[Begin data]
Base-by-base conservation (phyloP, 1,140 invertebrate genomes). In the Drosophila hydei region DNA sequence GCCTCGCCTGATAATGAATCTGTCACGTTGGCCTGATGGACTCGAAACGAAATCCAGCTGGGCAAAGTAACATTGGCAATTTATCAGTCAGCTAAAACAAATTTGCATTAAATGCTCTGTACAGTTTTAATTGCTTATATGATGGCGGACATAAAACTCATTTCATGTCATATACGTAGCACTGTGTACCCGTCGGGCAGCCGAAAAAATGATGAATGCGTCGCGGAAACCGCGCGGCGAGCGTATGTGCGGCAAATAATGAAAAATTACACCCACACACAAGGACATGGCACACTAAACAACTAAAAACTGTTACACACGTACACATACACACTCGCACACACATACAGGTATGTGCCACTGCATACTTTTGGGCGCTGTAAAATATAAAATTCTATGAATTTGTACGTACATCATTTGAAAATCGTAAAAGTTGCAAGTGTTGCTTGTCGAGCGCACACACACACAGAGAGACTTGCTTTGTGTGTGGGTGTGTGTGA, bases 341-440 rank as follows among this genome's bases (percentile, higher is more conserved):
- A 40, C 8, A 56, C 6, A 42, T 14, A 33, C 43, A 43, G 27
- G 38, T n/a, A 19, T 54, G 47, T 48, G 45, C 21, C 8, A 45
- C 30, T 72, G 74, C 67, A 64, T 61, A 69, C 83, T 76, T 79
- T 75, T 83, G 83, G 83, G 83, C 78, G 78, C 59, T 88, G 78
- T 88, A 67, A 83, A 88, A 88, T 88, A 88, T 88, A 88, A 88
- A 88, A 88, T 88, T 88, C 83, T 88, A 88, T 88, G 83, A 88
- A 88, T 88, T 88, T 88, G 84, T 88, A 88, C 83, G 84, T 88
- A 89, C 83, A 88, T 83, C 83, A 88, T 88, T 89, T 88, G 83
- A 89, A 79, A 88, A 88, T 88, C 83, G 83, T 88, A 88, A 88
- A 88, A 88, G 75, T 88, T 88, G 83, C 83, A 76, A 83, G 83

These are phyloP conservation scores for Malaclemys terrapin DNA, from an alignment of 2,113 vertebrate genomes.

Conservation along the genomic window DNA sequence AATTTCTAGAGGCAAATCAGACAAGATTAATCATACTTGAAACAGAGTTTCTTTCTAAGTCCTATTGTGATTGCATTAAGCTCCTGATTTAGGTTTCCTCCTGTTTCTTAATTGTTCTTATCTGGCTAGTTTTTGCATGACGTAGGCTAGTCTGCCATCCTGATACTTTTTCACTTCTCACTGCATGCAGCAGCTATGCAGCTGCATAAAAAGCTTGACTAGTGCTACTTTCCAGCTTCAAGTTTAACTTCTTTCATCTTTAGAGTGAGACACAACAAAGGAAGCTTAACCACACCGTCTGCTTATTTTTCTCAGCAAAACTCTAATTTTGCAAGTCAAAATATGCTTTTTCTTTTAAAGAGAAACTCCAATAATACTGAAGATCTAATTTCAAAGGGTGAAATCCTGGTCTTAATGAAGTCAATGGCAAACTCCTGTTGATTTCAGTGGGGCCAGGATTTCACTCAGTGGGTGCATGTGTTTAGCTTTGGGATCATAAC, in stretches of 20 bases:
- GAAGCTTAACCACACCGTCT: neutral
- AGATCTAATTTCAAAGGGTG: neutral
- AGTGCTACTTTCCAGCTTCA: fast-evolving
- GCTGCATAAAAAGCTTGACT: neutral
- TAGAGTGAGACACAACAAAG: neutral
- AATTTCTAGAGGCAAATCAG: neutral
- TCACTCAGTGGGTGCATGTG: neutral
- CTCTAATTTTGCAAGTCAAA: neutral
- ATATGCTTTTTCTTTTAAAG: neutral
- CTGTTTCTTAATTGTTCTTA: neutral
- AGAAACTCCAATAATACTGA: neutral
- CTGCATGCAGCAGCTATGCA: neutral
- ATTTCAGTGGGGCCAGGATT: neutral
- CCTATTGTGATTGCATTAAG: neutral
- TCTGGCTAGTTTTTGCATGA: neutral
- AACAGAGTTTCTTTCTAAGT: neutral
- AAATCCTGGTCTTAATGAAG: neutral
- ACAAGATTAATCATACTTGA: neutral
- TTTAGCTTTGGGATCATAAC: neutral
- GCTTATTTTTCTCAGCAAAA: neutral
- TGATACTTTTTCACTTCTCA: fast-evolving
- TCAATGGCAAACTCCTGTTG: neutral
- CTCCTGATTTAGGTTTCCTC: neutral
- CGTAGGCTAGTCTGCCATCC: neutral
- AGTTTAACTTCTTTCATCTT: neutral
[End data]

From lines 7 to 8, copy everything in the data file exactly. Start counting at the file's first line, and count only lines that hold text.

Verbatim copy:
- A 88, A 88, T 88, T 88, C 83, T 88, A 88, T 88, G 83, A 88
- A 88, T 88, T 88, T 88, G 84, T 88, A 88, C 83, G 84, T 88